Prospering in ‘non-Mega-Regions’ for creatives

From a creative economy point of view, are towns, cities and even regions not within a ‘mega-region’ (10 to 50 million people) not worth investing significantly in?

From the Prospect article, Ruse of the Creative Class, responding to the premise behind economist Richard Florida’s upcoming book, The Great Reset: How New Ways of Living and Working Drive Post-Crash Prosperity,

In a warm-up to his next book, Florida has been arguing that the recession has so decimated many cities and regions that it’s time for the country to cut its losses and instead encourage growth in places that are prospering, like Silicon Valley, Boulder, Austin, and North Carolina’s Research Triangle. And the rest? In his much-cited cover story in the March issue of The Atlantic – “How the Crash Will Reshape America – he delivered the harsh news: “We need to be clear that ultimately, we can’t stop the decline of some places, and that we would be foolish to try. We need to let demand for the key products and lifestyles of the old order fall, and begin building a new economy, based on a new geography.”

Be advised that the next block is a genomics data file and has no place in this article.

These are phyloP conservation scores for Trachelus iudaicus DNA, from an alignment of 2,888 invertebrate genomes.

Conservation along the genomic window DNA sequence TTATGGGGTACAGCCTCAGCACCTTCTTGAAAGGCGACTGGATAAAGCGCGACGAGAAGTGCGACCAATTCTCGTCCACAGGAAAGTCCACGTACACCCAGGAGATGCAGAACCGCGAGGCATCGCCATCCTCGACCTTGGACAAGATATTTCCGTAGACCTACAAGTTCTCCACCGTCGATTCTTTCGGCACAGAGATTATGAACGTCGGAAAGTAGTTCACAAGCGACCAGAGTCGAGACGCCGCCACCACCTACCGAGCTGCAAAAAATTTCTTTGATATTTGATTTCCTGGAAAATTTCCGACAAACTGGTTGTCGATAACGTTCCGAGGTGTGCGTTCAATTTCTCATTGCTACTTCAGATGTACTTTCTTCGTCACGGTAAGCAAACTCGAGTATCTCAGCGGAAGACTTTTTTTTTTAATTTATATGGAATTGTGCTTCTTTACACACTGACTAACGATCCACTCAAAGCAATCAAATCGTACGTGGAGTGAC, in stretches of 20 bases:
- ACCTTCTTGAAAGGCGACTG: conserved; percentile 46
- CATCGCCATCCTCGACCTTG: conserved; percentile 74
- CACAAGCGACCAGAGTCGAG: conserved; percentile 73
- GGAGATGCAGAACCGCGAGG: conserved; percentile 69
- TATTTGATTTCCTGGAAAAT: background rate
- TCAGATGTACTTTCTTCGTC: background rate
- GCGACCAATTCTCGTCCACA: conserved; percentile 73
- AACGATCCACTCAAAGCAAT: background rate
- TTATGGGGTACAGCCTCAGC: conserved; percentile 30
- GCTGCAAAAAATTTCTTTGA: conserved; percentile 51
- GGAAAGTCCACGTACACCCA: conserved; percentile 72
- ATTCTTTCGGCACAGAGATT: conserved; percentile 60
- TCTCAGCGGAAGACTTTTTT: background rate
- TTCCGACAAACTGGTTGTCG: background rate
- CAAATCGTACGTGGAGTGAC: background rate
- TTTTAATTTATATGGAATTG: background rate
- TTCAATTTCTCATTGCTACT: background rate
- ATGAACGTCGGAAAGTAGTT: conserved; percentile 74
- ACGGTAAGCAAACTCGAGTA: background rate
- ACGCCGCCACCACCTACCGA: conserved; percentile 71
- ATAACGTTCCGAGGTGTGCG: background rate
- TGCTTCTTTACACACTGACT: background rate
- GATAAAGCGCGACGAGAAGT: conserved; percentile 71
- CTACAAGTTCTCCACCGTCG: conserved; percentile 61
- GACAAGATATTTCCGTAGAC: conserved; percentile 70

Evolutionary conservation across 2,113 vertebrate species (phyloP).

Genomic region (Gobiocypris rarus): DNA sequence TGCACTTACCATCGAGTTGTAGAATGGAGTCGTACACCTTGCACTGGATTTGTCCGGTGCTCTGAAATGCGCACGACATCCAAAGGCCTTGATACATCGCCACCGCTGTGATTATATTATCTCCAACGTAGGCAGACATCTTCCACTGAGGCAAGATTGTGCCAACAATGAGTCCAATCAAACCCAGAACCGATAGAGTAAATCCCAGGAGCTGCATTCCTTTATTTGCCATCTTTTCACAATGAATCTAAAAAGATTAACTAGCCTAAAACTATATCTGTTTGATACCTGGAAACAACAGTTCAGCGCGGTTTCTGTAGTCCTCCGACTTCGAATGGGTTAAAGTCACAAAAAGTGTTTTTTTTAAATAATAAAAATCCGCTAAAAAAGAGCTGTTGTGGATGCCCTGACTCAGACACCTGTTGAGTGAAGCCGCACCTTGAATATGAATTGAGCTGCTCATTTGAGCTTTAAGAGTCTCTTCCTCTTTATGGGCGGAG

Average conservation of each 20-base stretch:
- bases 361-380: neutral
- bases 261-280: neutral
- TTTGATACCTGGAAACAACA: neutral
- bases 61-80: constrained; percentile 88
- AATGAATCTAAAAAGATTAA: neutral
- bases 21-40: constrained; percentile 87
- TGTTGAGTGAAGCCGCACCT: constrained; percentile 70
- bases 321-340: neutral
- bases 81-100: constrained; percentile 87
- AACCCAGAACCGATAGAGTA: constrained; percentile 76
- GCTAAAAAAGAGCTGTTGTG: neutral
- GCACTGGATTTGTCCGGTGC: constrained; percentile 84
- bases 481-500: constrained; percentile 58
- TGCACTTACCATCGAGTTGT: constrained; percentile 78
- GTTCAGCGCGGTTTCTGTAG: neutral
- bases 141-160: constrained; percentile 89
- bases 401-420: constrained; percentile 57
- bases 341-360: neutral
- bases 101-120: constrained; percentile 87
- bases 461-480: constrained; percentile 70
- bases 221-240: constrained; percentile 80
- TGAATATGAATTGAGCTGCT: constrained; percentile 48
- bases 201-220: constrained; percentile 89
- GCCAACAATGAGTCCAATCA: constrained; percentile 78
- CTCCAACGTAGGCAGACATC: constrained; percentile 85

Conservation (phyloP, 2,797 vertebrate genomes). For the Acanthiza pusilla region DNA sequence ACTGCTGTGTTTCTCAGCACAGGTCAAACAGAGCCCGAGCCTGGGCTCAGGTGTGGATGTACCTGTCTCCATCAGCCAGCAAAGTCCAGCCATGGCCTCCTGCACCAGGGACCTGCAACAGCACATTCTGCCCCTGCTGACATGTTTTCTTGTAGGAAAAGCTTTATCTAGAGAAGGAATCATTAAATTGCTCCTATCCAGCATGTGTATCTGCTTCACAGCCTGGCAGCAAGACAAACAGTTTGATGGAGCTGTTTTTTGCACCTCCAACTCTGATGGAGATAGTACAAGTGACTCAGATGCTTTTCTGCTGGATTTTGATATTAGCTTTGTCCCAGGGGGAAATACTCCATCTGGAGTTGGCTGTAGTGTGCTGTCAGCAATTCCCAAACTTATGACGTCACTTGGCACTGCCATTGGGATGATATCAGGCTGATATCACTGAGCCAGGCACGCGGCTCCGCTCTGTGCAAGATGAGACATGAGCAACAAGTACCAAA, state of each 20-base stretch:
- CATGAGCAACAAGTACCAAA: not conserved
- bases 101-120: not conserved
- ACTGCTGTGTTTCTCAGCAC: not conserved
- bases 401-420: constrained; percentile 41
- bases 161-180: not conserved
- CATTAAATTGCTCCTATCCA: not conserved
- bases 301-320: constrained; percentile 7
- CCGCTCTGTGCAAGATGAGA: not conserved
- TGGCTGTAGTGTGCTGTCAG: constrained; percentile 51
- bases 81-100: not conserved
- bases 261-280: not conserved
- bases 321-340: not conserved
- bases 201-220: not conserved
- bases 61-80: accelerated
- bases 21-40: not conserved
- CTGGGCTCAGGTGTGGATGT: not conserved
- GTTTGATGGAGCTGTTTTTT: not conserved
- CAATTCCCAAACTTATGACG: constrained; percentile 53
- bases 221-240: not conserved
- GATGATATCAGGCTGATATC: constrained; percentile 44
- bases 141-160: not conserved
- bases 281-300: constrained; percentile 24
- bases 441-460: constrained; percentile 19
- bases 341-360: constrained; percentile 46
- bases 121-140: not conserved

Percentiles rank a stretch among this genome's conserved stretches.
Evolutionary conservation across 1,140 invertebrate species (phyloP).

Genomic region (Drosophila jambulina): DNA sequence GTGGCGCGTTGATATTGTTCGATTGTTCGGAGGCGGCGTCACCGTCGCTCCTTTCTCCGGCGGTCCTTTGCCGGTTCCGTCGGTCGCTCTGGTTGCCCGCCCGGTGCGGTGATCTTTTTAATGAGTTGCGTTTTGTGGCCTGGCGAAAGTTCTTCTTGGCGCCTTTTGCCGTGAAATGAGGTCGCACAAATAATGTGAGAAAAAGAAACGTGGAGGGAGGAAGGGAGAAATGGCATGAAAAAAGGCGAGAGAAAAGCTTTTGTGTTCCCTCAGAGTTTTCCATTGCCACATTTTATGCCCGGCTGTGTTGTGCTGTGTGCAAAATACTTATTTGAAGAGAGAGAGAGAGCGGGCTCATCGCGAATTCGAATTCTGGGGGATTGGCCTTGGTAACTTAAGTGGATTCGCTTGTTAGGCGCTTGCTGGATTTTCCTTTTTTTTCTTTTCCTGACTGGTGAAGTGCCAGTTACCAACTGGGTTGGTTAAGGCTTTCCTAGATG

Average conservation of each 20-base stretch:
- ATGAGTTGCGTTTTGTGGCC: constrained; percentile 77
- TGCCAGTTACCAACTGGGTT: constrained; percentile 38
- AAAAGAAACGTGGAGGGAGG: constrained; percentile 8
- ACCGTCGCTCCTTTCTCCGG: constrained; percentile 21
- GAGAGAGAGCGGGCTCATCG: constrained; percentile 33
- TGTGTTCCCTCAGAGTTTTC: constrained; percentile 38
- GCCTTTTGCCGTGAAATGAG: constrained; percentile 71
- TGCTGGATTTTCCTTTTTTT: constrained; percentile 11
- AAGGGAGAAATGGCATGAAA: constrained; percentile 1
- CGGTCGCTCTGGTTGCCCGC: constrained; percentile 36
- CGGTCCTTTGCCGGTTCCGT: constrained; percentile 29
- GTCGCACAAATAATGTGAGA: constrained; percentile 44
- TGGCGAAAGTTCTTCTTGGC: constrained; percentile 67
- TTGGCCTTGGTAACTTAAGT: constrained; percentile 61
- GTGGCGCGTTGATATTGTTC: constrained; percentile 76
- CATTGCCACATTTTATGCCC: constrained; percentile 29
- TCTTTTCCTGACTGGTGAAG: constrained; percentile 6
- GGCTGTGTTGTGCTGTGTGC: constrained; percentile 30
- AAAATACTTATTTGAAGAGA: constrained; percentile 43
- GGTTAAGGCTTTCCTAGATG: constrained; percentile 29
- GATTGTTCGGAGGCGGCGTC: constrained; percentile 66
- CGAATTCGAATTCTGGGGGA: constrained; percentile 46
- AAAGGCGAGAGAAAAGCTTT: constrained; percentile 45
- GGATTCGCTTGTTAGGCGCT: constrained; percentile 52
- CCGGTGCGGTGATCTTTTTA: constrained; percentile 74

Now, if you’re purely focused on getting a job in the creative economy, the bottom line presented here is that you should move to a creative mega-region (pictured for North America above, and click the following for Europe, Asia and the world), and you’ll be hearing about this argument more and more. However, as any regular reader of this blog knows, that’s not the case if you’re a ‘creative’, where quality of life matters just as much, and usually more.

So the question here remains for those in non-mega-regions, ‘How do I bring more of the creative economy to me?’ While Richard’s new book will advocate an answer along the lines of, “Move, or don’t expect any federal or even state investment,” what your locale needs to focus on (other than the typical scattershot policy approach) is, ‘Who are the people with the most potential to create jobs in our creative economy, and how can we build a sense of community (virtually and physically) among them? That’s what this site is all about.

  • If we engage the creative class — as well as the creativity of a broader community — in creating places they want to be in, Florida’s predictions will be proven false.

    Looking at the world as merely market for increasingly mobile forms of capital, Florida is ignoring the qualities of place that are not mobile and supporting the creation of an increasingly placeless world.